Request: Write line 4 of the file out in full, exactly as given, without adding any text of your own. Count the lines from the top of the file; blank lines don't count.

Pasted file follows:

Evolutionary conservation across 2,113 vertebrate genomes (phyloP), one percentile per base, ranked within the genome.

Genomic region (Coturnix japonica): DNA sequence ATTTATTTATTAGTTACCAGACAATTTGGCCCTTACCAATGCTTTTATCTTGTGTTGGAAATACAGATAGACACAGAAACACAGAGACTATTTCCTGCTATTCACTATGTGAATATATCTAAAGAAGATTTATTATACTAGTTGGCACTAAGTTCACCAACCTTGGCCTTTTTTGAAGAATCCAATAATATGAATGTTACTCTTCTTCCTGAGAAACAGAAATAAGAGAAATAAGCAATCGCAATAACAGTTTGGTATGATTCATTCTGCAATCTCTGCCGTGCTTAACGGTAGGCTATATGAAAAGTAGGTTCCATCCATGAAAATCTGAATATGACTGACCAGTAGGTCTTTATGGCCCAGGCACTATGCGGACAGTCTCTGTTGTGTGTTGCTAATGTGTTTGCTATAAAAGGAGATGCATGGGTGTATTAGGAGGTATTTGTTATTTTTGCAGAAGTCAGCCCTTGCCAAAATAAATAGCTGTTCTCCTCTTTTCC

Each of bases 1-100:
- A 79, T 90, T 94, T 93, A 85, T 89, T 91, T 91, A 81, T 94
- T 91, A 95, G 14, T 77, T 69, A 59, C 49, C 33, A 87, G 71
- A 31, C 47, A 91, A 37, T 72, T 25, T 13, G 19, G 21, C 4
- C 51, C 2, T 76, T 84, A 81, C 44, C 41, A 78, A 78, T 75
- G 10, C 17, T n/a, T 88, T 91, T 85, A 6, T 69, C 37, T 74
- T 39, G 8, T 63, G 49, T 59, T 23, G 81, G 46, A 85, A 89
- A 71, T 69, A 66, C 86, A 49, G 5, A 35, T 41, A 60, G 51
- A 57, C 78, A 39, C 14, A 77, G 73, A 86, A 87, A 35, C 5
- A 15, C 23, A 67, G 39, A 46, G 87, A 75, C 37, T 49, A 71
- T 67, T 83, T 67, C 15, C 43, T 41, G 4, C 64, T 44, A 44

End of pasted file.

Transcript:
- A 79, T 90, T 94, T 93, A 85, T 89, T 91, T 91, A 81, T 94